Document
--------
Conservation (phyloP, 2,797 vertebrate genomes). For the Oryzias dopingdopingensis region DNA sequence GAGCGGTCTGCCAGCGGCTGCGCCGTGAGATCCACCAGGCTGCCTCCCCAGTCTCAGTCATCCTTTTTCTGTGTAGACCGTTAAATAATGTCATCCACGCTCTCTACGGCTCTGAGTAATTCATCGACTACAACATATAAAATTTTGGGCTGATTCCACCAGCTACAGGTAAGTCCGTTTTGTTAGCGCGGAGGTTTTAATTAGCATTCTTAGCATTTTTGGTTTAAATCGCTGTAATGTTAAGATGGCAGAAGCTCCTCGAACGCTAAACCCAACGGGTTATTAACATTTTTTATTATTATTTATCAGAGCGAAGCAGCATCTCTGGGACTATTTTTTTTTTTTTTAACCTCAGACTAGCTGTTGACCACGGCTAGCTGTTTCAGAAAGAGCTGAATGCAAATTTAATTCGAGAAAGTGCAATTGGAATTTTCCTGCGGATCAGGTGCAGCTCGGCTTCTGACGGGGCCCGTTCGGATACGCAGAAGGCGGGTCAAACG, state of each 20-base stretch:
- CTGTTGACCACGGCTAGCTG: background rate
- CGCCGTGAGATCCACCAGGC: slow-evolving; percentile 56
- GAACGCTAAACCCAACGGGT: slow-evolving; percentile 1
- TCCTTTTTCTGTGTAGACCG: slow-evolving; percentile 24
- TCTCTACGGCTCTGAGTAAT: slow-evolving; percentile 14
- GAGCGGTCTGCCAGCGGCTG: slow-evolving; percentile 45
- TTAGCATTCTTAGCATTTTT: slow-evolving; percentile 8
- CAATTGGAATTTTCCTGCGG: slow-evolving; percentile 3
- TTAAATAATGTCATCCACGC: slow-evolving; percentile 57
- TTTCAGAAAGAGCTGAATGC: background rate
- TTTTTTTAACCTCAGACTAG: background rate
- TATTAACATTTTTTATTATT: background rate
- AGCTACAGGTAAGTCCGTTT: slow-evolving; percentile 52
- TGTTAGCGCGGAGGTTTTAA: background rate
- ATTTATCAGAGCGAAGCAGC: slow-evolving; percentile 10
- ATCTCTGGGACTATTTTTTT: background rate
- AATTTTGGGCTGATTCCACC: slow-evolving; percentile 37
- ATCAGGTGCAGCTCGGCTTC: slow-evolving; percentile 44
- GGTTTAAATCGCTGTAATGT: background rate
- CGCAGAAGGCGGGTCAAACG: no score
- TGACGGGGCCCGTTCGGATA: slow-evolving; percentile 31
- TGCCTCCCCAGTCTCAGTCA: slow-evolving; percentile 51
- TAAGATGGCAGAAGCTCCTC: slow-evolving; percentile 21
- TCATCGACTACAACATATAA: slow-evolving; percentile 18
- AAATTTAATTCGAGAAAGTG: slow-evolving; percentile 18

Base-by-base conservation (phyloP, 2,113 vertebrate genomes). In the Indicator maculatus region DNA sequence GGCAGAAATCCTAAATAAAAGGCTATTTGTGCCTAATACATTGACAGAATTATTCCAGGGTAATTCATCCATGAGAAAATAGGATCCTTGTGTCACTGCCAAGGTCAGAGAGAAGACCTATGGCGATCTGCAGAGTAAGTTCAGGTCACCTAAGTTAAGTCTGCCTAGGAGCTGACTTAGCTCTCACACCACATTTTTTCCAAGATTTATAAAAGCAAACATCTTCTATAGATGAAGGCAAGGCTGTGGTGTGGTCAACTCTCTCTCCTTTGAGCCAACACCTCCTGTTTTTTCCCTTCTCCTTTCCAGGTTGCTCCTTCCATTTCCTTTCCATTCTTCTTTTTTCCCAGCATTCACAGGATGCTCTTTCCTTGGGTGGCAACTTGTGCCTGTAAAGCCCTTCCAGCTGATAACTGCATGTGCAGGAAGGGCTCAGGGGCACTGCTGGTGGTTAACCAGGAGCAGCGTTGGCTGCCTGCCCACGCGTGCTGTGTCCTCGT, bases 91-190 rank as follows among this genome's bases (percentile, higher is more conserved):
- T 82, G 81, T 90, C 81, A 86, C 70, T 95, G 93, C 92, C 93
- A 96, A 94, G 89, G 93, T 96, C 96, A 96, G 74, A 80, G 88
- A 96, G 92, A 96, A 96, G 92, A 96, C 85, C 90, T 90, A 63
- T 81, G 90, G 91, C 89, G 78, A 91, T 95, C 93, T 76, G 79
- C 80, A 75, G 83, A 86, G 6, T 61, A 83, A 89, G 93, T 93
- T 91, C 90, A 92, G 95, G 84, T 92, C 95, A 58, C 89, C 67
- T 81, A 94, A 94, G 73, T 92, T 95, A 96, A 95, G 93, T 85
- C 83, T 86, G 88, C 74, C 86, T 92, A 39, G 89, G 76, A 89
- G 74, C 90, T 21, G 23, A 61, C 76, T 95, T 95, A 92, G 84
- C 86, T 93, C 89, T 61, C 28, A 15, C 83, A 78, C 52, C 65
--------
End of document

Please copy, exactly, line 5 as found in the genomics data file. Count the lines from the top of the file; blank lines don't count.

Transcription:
- TCCTTTTTCTGTGTAGACCG: slow-evolving; percentile 24